The recovery of sensory function is not influenced by timing as motor function is. However, it must be remembered that a classic nerve graft in a high median lesion translates into recovery times for sensation of more than a year; this also results in long recovery times without protective sensitivity[39,40].
For these reasons, different fiber donors have been considered to restore sensation to the critical median nerve, depending on availability.
In isolated lesions of the median nerve, one possibility is to sacrifice the digital nerve directed to the fourth interdigital space and innervated by the ulnar nerve, to re-innervate the first interdigital space, in particular the ulnar margin of the first finger and the radial margin of the second finger. This nerve transfer is done end-to-end. To ensure proprioception in non-critical areas, end-to-side coaptations are performed between the distal stumps of these areas and a functioning sensory branch [Figure 4].
Figure 4. The fourth digital nerve is transferred end-to-end to the first digital nerve. The remaining median-dependent distal stumps are coapted end-to-side. Yellow: functional nerves; lighter yellow: sensitive areas; pink: nonfunctional nerves
Figure 5. Very distal sensory nerve transfer described by Bertelli: sensory dorsal radial nerve branches coapted to the palmar nerves at the level of the metacarpal-phalangeal joint
In incomplete lesions of the median nerve or high lesions of the brachial plexus (C5-C6), the sensory component for the third interdigital space can be preserved since it originates from a distinct fascicle. This fascicle can be dissected up to the distal forearm and coapted to the distal portion of the fascicle for the first web space in order to restore critical sensitivity between the thumb and index finger [Figure 6]. It is possible to access both the recipient and donor nerves nearby through a single incision. This technique also avoids performing a sensory nerve transfer in the hand, thereby avoiding scarring on the palmar surface of the hand itself. In addition, the repair is quick and easy to achieve. The distal stumps of the donor fascicle are also coapted end-to-side to the functional fascicles to maintain protective sensation in the donor site.
Figure 6. Transfer of sensation with transposition of fascicles for the third to the first web space. Yellow: functional nerves; lighter yellow: sensitive areas; pink: nonfunctional nerves; lighter pink: non sensitive areas
A classic incision is made over the carpal tunnel and extended to the first and fourth web spaces with zigzag Bruner-Type incisions. Under the superficial arterial arch, the branches of the median and ulnar nerves are identified. The branch to the fourth web space is followed and divided as distally as possible, which corresponds to the heads of the metacarpals. The nerve to the first web space is dissected proximally in order to achieve a length that allows tensionless coaptation. When an adequate length is obtained, the median-dependent branch is cut proximally and transferred to the proximal stump of the fourth digital nerve, which is dependent on the ulnar nerve. All other remaining sensory nerves are coapted end-to-side, as in Figure 4, to restore protective sensation.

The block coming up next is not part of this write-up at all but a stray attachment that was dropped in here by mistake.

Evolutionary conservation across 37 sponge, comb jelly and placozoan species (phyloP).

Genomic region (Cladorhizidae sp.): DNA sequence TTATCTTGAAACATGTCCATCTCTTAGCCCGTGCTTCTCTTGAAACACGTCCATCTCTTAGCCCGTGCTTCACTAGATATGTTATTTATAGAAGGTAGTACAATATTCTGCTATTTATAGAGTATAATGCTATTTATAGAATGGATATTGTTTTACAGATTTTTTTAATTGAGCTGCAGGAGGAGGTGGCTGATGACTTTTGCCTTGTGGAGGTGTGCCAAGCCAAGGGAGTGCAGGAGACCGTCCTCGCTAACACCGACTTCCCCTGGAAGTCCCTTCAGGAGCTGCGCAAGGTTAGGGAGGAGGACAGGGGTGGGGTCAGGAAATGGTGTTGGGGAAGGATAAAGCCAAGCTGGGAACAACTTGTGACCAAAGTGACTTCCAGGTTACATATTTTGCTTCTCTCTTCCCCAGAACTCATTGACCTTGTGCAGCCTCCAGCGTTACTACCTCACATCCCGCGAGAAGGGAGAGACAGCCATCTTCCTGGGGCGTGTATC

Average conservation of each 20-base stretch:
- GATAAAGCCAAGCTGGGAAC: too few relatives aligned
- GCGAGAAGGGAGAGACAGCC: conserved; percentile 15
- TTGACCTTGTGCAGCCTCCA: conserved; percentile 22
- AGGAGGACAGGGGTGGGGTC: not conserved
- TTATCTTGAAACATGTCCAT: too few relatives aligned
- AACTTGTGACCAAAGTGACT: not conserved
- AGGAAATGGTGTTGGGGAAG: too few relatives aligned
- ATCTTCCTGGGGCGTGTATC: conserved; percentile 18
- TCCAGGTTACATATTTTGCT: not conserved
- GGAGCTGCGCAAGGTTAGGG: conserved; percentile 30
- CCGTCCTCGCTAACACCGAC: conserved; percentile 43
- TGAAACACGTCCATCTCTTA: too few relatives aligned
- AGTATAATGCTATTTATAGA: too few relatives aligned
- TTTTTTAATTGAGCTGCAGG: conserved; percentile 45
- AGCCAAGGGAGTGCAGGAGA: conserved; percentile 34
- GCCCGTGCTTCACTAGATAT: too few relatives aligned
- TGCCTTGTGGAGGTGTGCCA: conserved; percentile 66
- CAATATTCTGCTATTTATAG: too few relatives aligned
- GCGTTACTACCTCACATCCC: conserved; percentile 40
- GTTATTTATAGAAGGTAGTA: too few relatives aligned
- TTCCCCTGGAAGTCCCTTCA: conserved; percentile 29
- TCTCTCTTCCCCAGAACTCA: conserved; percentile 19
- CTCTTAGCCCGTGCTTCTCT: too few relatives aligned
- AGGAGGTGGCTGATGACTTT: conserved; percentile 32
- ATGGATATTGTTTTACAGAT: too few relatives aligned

The surgeon makes a V incision on the radial side of the metacarpophalangeal joint of the second finger. This incision exposes the dorsal sensory branch of the radial nerve and the radial collateral of the digital nerve of the second finger from the median nerve. These are divided in such a way that the proximal stump of the dorsal sensory branch for the second finger can be sutured end-to-end to the distal stump of the radial collateral of the proper digital nerve. Another V-shaped skin incision is performed, centered on the ulnar side of the metacarpophalangeal joint of the first finger, and the dorsal sensory branch and the digital collateral nerve are identified. These are subsequently divided and coapted as previously described for the second finger.
The sensibility of the dorsum of the hand can be re-established via the lateral antebrachial cutaneous nerve (LACN) due to its characteristics. The LACN runs near the sensory radial branch of the distal forearm. Its dimensions are suitable for end-to-end coaptation, which can restore a large area of sensation to the back of the hand, by sacrificing a critical distal distribution. The LACN is also expendable and its use does not create significant morbidity along its supplied territory.
The back of the hand supplied by the radial nerve is not critical. This has prompted some authors to suggest end-to-side coaptation on the functioning median nerve and indeed, this has been performed in many clinical scenarios[46-49]. Experimental data have also shown that the axons transmitted in these end-to-side strategies provide maximum protective sensation[50,51].
Recently, Somsak suggested an end-to-side transfer as a treatment for C5-C6 root avulsions. In addition to the loss of sensation, such patients may experience pain on the dorsoradial aspect of the hand. An end-to-side transfer between the superficial branch of the radial nerve to the ulnovolar portion of the median nerve has shown promise in relieving pain and providing protective sensation.
Sensory nerve transfers for isolated ulnar nerve injuries aim to reestablish protective sensation to the ulnar border of the hand. In the literature, several methods have been proposed by different authors to utilize the functioning median nerve in order to provide sensation to the distribution of the ulnar nerve.
In the event of a brachial plexus or high ulnar nerve injury, the nerve directed to the third web space can be used to restore sensation to the ulnar border of the hand, which is more critical.
Brown et al. described end-to-end coaptation between the proximal stump of the nerve of the third web space and the distal stump of the nerve for the fourth web space in the distal forearm.
Furthermore, the dorsal sensory branch of the ulnar nerve is coapted end-to-side to the sensory part of the median nerve after making an epineural opening [Figure 7].
Figure 7. Nerve transfers in an end-to-end strategy to restore ulnar sensation. Protective sensation of the third web space is maintained through end-to-side coaptation of the distal stump on the sensitive portion of the median nerve itself
Flores reported an analogous approach, with the use of an end-to-side technique.